Django filter – filter(A).filter(B) vs filter(A, B)

In this article, we are exploring the behavior of Django ORM when it comes to filter chaining & reverse foreign key relations.

Intro

We’re using Django ORM every day in our projects. it’s a really powerful tool with quite intuitive interface.

One of the most common cases is making a SELECT query with a WHERE clause, using the filter() method.

But there’s one tricky exception that we all hit at some point:
Sometimes, when chaining filters together –  SomeModels.objects.filter(a=A).filter(b=B) we get duplicate objects in our queryset.

In this article, we’ll explore & explain why.

Common case

There’s three common ways to use the filter method:

With Q expressions

Author.objects.filter(Q(name='Mihail') & Q(age=20))
SELECT "authors"."id",
       "authors"."name",
       "authors"."age"
FROM   "authors"
WHERE  (
    "authors"."name" = mihail AND "authors"."age" = 20
)

With **kwargs

Author.objects.filter(name='Mihail', age=20)
SELECT "authors"."id",
       "authors"."name",
       "authors"."age"
FROM   "authors"
WHERE  (
    "authors"."name" = mihail AND "authors"."age" = 20
)

By chaining

Author.objects.filter(name='Mihail').filter(age=20)
SELECT "authors"."id",
       "authors"."name",
       "authors"."age"
FROM   "authors"
WHERE  ( 
    "authors"."name" = mihail AND "authors"."age" = 20 
)

When dealing with own fields or ForeignKeys these 3 ways are absolutely equivalent.

Filtering Reverse ForeinKeys

Let’s create 2 simple models

class Author(Model):
    name = CharField(max_length=255)
    age = PositiveIntegerField()

class Article(Model):
    category = CharField(max_length=255)
    title = CharField(max_length=255)
    author = ForeignKey(Author, related_name='articles', on_delete=CASCADE)

And we have following objects in the database:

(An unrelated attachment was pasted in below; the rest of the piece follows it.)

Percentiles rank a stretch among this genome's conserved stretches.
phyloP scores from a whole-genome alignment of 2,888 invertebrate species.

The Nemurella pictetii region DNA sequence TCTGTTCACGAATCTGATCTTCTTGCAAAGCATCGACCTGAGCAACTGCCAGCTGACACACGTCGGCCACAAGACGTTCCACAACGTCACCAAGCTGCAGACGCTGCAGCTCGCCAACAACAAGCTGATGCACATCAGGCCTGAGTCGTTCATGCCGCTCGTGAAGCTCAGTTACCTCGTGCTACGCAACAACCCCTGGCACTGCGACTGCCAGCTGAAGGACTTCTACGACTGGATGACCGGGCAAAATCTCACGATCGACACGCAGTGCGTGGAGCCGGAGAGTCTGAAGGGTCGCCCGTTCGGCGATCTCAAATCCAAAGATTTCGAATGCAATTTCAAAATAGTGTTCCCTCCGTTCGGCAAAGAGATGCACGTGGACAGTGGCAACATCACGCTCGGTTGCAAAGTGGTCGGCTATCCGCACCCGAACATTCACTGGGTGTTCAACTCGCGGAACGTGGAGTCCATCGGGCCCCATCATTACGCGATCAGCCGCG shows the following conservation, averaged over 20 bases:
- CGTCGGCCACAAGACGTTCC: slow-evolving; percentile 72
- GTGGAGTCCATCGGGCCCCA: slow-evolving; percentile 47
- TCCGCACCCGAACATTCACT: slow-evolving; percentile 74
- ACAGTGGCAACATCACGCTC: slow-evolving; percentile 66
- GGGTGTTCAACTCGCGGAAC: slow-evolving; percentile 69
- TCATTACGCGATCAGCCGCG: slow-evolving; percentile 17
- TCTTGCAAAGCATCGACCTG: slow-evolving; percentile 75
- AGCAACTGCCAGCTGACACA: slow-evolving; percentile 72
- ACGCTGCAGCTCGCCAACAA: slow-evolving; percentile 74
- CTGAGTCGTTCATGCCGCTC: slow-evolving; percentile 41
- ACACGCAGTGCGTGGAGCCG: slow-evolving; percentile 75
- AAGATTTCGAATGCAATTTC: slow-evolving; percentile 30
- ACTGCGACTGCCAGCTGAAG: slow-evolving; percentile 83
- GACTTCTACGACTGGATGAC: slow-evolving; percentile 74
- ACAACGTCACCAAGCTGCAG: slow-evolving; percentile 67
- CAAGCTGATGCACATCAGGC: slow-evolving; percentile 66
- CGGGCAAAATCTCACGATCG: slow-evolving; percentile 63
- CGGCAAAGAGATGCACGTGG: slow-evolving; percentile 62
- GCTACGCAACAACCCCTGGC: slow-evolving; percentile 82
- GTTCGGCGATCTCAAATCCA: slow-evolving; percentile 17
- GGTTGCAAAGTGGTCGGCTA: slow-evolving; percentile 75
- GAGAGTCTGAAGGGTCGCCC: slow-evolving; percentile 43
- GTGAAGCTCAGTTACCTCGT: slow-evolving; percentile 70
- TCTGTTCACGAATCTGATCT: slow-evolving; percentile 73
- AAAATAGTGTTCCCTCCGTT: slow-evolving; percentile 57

Author table

id name age
1 Bob 24

Article table

id title category author_id
1 Django filters Tech 1
2 Django models Other 1

Now let’s try the filter method with the three different interfaces:

Using Q expressions

Author.objects.filter(
    Q(articles__category='Tech') &
    Q(articles__title__startswith='Django')
)

>>> <QuerySet [<Author id=1 >]>
SELECT "authors"."id",
      "authors"."name",
      "authors"."age"
 FROM "authors"
INNER JOIN "articles"
   ON ("authors"."id" = "articles"."author_id")
WHERE ("articles"."category" = 'Tech' AND "articles"."title" LIKE 'Django%' ESCAPE '\')
LIMIT 21

Using filter with kwargs

Author.objects.filter(
    articles__category='Tech',
    articles__title__startswith='Django'
)

>>> QuerySet [<Author id=1 >]>
SELECT "authors"."id",
       "authors"."name",
       "authors"."age"
  FROM "authors"
 INNER JOIN "articles"
    ON ("authors"."id" = "articles"."author_id")
 WHERE ("articles"."category" = 'Tech' AND "articles"."title" LIKE 'Django%' ESCAPE '\')
 LIMIT 21

Using filter chains

Author.objects\
      .filter(articles__category='Tech')\
      .filter(articles__title__startswith='Django')

>>> <QuerySet [<Author id=1 >, <Author id=1 >]>
SELECT "authors"."id",
       "authors"."name",
       "authors"."age"
  FROM "authors"
 INNER JOIN "articles"
    ON ("authors"."id" = "articles"."author_id")
 INNER JOIN "articles" T3
    ON ("authors"."id" = T3."author_id")
 WHERE (
   "articles"."category" = 'Tech' AND
   T3."title" LIKE 'Django%' ESCAPE '\'
 )
 LIMIT 21

As we can see, the last queryset produced a different SQL query. Let’s figure out why.

Quick explanation

One of the most powerful features of the Django ORM is the automatic SQL JOIN handling.

Let’s construct the last query again step by step without adding the WHERE clause and see what’s happening:

Author.objects.filter(articles__category=='Tech')
SELECT "authors"."id",
       "authors"."name",
       "authors"."age",